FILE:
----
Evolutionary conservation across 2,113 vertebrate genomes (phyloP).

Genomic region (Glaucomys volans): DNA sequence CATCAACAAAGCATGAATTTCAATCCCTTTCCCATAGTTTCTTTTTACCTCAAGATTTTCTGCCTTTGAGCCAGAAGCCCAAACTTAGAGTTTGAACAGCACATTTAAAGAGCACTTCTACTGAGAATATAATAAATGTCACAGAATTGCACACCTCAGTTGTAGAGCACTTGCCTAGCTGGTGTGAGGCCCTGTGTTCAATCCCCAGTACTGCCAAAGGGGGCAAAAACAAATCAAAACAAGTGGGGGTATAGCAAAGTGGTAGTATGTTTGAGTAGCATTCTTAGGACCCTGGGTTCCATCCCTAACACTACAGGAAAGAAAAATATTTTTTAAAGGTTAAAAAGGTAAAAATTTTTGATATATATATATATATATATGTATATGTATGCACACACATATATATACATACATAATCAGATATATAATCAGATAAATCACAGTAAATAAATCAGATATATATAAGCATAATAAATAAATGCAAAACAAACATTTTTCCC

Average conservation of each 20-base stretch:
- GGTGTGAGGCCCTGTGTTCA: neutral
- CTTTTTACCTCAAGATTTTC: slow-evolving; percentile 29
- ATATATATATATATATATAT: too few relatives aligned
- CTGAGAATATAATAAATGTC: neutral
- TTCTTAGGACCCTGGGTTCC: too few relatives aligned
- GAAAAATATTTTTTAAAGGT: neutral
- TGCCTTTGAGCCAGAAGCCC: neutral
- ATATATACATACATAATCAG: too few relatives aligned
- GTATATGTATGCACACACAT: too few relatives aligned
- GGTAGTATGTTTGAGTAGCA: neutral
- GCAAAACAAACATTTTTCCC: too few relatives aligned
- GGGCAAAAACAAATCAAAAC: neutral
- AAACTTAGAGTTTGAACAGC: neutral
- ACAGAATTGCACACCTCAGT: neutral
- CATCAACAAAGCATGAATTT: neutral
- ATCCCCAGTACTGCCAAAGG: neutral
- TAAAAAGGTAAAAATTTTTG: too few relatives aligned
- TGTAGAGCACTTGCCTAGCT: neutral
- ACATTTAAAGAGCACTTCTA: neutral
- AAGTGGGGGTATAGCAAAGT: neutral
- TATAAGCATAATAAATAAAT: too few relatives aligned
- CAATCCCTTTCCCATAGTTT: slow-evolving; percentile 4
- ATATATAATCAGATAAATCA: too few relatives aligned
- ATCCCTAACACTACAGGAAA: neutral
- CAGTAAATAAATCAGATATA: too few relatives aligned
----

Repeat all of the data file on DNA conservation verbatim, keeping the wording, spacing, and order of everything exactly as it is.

Evolutionary conservation across 2,113 vertebrate genomes (phyloP).

Genomic region (Glaucomys volans): DNA sequence CATCAACAAAGCATGAATTTCAATCCCTTTCCCATAGTTTCTTTTTACCTCAAGATTTTCTGCCTTTGAGCCAGAAGCCCAAACTTAGAGTTTGAACAGCACATTTAAAGAGCACTTCTACTGAGAATATAATAAATGTCACAGAATTGCACACCTCAGTTGTAGAGCACTTGCCTAGCTGGTGTGAGGCCCTGTGTTCAATCCCCAGTACTGCCAAAGGGGGCAAAAACAAATCAAAACAAGTGGGGGTATAGCAAAGTGGTAGTATGTTTGAGTAGCATTCTTAGGACCCTGGGTTCCATCCCTAACACTACAGGAAAGAAAAATATTTTTTAAAGGTTAAAAAGGTAAAAATTTTTGATATATATATATATATATATGTATATGTATGCACACACATATATATACATACATAATCAGATATATAATCAGATAAATCACAGTAAATAAATCAGATATATATAAGCATAATAAATAAATGCAAAACAAACATTTTTCCC

Average conservation of each 20-base stretch:
- GGTGTGAGGCCCTGTGTTCA: neutral
- CTTTTTACCTCAAGATTTTC: slow-evolving; percentile 29
- ATATATATATATATATATAT: too few relatives aligned
- CTGAGAATATAATAAATGTC: neutral
- TTCTTAGGACCCTGGGTTCC: too few relatives aligned
- GAAAAATATTTTTTAAAGGT: neutral
- TGCCTTTGAGCCAGAAGCCC: neutral
- ATATATACATACATAATCAG: too few relatives aligned
- GTATATGTATGCACACACAT: too few relatives aligned
- GGTAGTATGTTTGAGTAGCA: neutral
- GCAAAACAAACATTTTTCCC: too few relatives aligned
- GGGCAAAAACAAATCAAAAC: neutral
- AAACTTAGAGTTTGAACAGC: neutral
- ACAGAATTGCACACCTCAGT: neutral
- CATCAACAAAGCATGAATTT: neutral
- ATCCCCAGTACTGCCAAAGG: neutral
- TAAAAAGGTAAAAATTTTTG: too few relatives aligned
- TGTAGAGCACTTGCCTAGCT: neutral
- ACATTTAAAGAGCACTTCTA: neutral
- AAGTGGGGGTATAGCAAAGT: neutral
- TATAAGCATAATAAATAAAT: too few relatives aligned
- CAATCCCTTTCCCATAGTTT: slow-evolving; percentile 4
- ATATATAATCAGATAAATCA: too few relatives aligned
- ATCCCTAACACTACAGGAAA: neutral
- CAGTAAATAAATCAGATATA: too few relatives aligned